As we rode away from the trailhead, the guide turned back to throw a cheerful bit of advice over her shoulder. "You might as well turn your phones to airplane mode now. Save the batteries for the camera." Searching for a signal would drain them dead, since there's none to be found once you ride up the Birkenhead Forest Service Road, north of Pemberton, and into Copper Cayuse Outfitters' 4,000 hectare backcountry tenure.
That comment signalled passage through our first gateway from life as time-bound writers, into a place where the cadence of life is meted out by the crackle of a fire, the steady strike of horse shoes against rock-littered trail, the endless roil of a wild river churning down a mountainside.
The second transition came as I tried to attune myself to the rhythms of the 1,000-pound horse between my thighs. Thirty-six years had lapsed since I'd last been on horseback—trotting around a ring with my hands on my head for some reason I couldn't fathom at eight years old, and still am uncertain about. I hoped some muscle memory gleaned from that peculiar exercise would return. Hoped some cellular memory attributable to the 6,000 year old human-horse relationship might awaken. Hoped I wouldn't die. But more than all that, I was hoping I could convince the horse that I was not afraid at all.
Later, Don Coggins, co-owner of Copper Cayuse Outfitters, with his wife Evelyn Coggins, and partners Dudley and Jan Kennett, said: "It's really simple. Get on, stay on, let them do the work, make sure they know you're the boss." I nodded and smiled, because I did learn over three days riding and camping by the river that things are always simpler than I make them, that the whole adventure could be distilled down to this, but honestly, there was nothing easy about doing any of those things ... simple as they were.
For the first few hours, as we wound our way through the forest to our backcountry camp, I silently beseeched my horse: how can I be helpful? What should I do? What's the best way to approach this attunement thing? Got any tips? Oh, could you please stop eating that nice looking leaf, because the guide said you were really well-fed and we should try and restrain you and I can see it looks quite delicious but I need to be assertive here, is that OK?— trying to establish some kind of telepathic communion with him that was mutually respectful, and didn't indicate my very real feeling of vulnerability. Frantic minutes searching for a horse signal passed, until he finally took pity on me and sent this vibe: just stay on, tell me what you want me to do and I'll do everything else.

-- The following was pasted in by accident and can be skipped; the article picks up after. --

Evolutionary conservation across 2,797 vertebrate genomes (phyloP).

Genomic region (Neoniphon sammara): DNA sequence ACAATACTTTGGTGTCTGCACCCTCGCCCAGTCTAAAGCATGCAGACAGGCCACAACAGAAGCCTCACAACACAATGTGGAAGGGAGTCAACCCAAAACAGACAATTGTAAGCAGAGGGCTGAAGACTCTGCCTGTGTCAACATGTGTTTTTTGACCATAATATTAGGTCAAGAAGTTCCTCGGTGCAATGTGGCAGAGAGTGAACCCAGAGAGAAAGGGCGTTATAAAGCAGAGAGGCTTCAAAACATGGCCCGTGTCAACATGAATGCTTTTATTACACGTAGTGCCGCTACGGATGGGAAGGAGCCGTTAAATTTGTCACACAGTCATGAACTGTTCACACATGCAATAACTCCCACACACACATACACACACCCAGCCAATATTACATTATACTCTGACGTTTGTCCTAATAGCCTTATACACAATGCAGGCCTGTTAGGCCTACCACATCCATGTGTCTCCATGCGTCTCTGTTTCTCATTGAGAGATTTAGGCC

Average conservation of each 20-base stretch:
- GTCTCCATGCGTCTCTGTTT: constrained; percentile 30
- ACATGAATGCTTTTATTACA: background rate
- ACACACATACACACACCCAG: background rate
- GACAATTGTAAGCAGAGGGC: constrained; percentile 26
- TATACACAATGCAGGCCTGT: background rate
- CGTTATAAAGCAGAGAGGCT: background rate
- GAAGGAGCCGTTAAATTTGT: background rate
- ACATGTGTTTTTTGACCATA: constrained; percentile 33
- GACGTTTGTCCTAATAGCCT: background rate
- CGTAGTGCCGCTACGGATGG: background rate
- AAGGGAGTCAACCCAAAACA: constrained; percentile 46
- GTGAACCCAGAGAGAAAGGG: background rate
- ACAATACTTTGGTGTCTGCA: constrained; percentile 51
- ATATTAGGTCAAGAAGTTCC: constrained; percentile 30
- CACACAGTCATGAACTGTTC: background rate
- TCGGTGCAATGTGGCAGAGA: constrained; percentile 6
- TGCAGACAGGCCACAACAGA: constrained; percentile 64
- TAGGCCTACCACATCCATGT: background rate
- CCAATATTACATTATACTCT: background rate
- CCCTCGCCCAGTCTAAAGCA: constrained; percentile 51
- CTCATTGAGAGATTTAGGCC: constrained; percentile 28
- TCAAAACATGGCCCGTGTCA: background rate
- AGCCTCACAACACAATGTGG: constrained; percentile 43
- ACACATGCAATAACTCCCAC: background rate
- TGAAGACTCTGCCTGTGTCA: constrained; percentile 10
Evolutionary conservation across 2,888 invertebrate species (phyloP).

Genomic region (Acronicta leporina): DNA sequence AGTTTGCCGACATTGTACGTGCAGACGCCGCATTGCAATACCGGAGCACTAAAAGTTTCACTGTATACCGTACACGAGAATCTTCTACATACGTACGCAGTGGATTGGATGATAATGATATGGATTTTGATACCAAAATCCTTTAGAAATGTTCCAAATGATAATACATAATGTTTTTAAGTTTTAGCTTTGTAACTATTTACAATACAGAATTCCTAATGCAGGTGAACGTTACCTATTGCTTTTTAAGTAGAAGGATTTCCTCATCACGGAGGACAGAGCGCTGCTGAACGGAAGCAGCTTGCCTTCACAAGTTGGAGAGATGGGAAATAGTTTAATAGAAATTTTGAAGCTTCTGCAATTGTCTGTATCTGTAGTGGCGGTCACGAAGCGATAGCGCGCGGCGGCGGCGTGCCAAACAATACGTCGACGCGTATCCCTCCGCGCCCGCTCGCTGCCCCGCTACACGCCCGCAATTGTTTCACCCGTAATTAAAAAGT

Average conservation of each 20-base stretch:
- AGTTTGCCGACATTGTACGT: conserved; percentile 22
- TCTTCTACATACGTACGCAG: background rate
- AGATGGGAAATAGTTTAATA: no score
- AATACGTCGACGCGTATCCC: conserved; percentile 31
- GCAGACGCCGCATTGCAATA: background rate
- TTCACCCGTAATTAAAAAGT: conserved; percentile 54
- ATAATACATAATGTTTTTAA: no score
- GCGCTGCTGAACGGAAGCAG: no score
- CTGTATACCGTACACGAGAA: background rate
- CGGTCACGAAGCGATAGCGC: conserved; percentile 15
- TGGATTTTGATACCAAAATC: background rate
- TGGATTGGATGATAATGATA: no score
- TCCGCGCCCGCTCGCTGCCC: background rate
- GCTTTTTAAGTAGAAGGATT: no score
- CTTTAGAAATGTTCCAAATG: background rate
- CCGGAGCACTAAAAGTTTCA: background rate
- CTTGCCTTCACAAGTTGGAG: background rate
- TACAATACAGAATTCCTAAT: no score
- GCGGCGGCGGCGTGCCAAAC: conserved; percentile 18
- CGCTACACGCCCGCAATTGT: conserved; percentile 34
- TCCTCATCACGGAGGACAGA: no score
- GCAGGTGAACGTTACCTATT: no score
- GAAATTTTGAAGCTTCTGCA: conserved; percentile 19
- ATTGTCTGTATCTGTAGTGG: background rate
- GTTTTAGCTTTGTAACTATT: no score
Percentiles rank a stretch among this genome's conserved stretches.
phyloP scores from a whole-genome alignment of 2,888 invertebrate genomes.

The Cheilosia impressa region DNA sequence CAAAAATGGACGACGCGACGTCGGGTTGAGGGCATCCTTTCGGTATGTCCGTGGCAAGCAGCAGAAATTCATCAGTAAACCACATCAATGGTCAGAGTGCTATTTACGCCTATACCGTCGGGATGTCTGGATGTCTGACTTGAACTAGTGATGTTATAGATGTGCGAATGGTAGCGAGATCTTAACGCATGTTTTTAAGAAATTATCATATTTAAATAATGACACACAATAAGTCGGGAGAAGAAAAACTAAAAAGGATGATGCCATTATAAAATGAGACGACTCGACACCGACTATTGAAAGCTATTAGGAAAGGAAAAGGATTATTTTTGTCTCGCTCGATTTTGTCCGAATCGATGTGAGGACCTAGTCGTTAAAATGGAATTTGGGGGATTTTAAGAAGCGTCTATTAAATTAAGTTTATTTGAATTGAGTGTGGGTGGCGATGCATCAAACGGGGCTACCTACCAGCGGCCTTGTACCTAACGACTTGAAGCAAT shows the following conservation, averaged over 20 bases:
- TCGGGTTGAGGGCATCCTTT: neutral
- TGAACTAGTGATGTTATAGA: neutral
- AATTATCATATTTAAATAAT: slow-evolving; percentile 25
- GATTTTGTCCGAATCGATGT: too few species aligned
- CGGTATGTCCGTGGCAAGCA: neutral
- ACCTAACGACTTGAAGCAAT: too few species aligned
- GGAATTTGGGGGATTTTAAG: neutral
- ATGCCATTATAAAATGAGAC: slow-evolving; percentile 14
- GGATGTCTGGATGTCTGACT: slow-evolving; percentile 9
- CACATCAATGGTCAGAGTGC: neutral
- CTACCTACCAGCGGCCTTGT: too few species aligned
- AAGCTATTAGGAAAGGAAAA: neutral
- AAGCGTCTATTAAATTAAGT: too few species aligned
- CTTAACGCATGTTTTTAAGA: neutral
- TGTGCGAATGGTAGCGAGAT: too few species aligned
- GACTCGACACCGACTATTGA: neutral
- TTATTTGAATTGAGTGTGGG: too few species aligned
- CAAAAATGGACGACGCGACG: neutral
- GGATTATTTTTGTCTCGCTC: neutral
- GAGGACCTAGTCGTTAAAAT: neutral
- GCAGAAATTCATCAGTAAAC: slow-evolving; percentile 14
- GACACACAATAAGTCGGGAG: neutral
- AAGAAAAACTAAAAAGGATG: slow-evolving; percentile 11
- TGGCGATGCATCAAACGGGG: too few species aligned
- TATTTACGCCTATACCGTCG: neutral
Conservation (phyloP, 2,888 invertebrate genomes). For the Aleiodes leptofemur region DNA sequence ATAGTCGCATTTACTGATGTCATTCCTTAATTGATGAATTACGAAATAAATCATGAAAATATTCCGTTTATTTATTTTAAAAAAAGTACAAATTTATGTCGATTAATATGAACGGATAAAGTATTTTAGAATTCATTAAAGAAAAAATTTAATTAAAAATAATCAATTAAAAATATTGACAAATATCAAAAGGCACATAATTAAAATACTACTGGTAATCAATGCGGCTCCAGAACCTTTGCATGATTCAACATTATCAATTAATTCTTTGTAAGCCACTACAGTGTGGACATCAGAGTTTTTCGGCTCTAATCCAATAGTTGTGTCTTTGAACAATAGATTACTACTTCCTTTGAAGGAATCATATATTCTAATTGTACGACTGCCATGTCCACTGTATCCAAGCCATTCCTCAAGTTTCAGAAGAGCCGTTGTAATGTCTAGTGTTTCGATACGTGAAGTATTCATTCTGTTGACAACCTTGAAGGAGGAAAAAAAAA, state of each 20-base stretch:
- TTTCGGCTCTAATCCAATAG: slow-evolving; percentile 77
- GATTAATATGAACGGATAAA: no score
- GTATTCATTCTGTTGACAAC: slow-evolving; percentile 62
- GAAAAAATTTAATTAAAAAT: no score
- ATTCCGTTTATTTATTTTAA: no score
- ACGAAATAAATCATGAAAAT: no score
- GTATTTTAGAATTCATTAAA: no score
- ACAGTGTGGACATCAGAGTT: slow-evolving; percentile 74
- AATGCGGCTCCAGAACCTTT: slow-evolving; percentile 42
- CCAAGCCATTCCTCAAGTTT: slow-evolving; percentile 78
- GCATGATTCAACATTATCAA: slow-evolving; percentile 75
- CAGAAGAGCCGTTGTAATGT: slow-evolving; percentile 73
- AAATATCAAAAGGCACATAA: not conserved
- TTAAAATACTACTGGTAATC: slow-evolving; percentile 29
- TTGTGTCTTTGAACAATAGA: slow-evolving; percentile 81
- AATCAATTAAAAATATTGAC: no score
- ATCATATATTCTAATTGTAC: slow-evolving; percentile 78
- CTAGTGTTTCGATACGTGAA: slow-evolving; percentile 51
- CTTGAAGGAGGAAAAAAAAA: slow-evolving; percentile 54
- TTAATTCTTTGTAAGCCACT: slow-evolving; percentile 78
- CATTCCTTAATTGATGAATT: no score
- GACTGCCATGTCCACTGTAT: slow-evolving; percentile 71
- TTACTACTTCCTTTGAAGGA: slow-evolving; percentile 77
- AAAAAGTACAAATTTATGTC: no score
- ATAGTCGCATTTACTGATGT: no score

Trust. Be still. Settle.
OK then. Be more like cargo, less like someone hyped up on ego and consciousness. More like a mountain, less like a squirrel. Got it.
Simple. Not easy.
It was even more challenging the next day, when the 100-year-old miner's trail we followed took us straight up the mountain, along narrow switchbacks I would have avoided on foot, and would not been able to ski-tour up. This is terrain these horses were born for—the "cayuse" breed, with deep local roots, is powerful and surefooted and utterly at ease in this mountainous territory.
I poured my trust into my horse, felt the deep steadiness of him, and over the course of the day, my slightly forced smile became a bit more natural.
Copper Cayuse Outfitters began in 2009 with half day and day tours at their ranch and in their tenure in the Birkenhead-Tenquille area. After clearing the brush back to reactivate the old miner's trail to three gold mines, they began to offer the Li-Lik-Hel expedition in 2015. In an era, and place, where mountain adventure is increasingly dominated by gondolas, mountain bikes and motorized vehicles, they're preserving horseback culture and through three-day experiences offering a chance to really step out of time.
Deep Time isn't something you can think about when tethered to a phone, a clock, an agenda, but a horse, strangely, can step you into the timeless. At first, the lack of urgency is disorienting, even a little boring. What am I meant to be doing, thinking, feeling? Just sitting here? All grasping and squirrel-chatter, my decompression took at least a day without phones, a campfire, a rum, the sound of rain against my tent, beside the river singing as it did a thousand years ago.
The forest was full of lodgepole pines, draped in long strands of old man's beard. Lichens and mosses are some of Earth's oldest living organisms. The gold that was extracted from the mines a hundred years earlier, was horse-packed out along the same trails we had picked our way down, had been created when neutron stars collided, existed as dust out of which the Solar System was formed, and sank into the Earth's molten core long before these mountains grew and hardened into granite and quartz that could be chiseled away by gold-fevered men.
Trust. Be still. Settle.
Coggins was told that Lil'wat women would come up into these mountains in the final stages of their pregnancies to give birth in this place, and would remain for a time afterwards, so the fourth trimester could unfold somewhere peaceful.
Our final ride before we drove back into civilization took us through mist-and-lichen-draped pines. We moved through stillness, not even disturbing two white-tailed deer who turned and watched us walk by, their ears flicking just like the horses' did, all of us acknowledging, witnessing, tethered to some greater connectedness, something that moves in millennia not minutes, something that might be felt but only when we move beyond the reach of words.
The Velocity Project: how to slow the f*&k down and still achieve optimum productivity and life happiness.